The profile of the head is straight and refined. The ears are large with almond-shaped eyes. The neck is straight with sloping shoulders. The skin is thin. The tail and mane are thin. The back is muscular and long. The croup is flat and long.

The buckskin and palomino colors of Akhal-Teke horses make them easy to identify. They can also be available in grey, bay, chestnut and chestnut.

The AkhalTeke is easy to keep. The horse was raised in mountains and must have survived on very little food. The breed can survive in extreme conditions. The Akhal-Teke is used in dressage, show jumping and racing.

Thoroughbred

Racing enthusiasts love the Thoroughbred. This horse is well-known for its grace and speed . It is used for jumping, eventing, and horse racing. This breed was developed in England and is very popular in America.

These horses are warm-blooded and are beloved for their speed, agility, and intelligence. It was first bred in England during the 17th century. Native mares were covered with Oriental Stallions, including the Turkoman Horse.

The breeding of Thoroughbreds influenced other breeds. These include the American Standardbred and Quarter Horse as well as Anglo-Arabian horses. Because of their high performance, Thoroughbreds can be crossbred with warmblood horses.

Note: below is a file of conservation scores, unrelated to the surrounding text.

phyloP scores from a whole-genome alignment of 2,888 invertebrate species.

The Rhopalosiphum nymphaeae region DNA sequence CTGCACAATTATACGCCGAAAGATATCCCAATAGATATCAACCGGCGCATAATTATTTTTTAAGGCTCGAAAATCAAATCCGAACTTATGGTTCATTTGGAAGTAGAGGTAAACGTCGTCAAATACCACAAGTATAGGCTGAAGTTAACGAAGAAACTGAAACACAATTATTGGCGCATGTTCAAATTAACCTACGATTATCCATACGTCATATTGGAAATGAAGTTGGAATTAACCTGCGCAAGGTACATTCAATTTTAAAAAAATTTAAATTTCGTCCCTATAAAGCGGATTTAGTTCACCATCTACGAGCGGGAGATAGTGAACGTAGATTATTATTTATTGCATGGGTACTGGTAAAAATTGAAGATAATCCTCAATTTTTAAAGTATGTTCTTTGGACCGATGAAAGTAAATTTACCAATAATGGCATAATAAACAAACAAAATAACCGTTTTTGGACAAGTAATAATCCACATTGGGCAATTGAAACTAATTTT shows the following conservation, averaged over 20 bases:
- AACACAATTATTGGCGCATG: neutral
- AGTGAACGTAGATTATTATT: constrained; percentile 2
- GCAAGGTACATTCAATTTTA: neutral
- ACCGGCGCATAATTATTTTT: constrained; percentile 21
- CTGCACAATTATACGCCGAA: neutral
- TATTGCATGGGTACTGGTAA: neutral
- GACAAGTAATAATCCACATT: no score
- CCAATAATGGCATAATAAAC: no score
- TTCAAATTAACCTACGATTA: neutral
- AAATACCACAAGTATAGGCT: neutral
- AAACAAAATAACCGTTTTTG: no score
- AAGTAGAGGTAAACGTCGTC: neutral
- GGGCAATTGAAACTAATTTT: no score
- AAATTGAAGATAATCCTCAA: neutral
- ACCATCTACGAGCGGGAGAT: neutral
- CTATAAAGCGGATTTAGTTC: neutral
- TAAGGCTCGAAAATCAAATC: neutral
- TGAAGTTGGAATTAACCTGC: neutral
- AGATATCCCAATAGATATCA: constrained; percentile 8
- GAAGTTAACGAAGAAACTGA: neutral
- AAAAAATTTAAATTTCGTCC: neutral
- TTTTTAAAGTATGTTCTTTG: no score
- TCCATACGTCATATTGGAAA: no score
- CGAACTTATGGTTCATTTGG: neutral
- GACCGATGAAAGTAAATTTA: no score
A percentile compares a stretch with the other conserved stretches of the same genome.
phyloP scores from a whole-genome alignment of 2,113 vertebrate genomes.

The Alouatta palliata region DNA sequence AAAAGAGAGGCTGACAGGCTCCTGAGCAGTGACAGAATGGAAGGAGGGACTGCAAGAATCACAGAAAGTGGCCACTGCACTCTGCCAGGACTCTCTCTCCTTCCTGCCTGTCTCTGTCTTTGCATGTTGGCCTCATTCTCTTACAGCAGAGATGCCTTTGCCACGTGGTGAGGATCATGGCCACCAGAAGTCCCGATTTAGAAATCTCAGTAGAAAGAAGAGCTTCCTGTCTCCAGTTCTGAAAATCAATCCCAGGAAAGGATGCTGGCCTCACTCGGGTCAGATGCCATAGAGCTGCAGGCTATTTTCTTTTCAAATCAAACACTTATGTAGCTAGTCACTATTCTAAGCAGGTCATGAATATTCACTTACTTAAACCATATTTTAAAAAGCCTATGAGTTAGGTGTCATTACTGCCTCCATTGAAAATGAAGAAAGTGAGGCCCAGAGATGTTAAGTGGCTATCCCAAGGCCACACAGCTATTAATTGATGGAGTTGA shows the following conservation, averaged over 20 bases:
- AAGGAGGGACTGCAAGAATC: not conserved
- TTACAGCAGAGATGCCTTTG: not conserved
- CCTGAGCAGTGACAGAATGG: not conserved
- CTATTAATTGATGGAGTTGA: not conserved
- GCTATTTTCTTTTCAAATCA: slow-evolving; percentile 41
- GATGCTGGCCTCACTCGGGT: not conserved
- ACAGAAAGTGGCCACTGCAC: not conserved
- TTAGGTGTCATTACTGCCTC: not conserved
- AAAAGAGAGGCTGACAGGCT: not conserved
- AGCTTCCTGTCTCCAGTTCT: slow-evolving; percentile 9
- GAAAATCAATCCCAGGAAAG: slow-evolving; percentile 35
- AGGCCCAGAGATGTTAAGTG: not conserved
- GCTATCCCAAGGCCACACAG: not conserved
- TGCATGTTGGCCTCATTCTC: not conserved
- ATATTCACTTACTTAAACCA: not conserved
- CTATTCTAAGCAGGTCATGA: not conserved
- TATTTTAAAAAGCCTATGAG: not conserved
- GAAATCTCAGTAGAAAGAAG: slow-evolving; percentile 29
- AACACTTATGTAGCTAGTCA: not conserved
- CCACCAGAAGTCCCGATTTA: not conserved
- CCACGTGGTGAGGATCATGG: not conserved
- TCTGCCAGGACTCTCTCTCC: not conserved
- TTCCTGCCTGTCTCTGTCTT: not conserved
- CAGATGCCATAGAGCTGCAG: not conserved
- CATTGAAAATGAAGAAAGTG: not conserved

Characteristics

The 15.2 to 17-hand high Thoroughbred horse is . 1,000 pound is the average weight.

The horse’s head is well-chiseled. The neck is elegant and long. The body is slim and short. The chest is large and deep. The backquarters are also deep. The coat is soft and smooth. The legs are strong and long, yet lean.

Common colors are grey, black, chestnut and brown. Rare are the white Thoroughbred horses, which include palomino, roan and white Thoroughbreds. White markings may be visible on the lower limbs and face. The breed registry does not allow pinto horses.

Turkoman Horse Breeds Explained

The foundation of modern horse breeds was the Turkoman Horse, or Turkmene. These horses are Akhal-Teke or English Thoroughbred horses. This breed is known for its extraordinary stamina, and stunning appearance.

Today, the Turkoman is extinct. Some people believe that the Akhal-Teke may be the same breed. Turkoman nevertheless brought the best race horses to the rest of the world.

Leave a Comment

Your email address will not be published.

Scroll to Top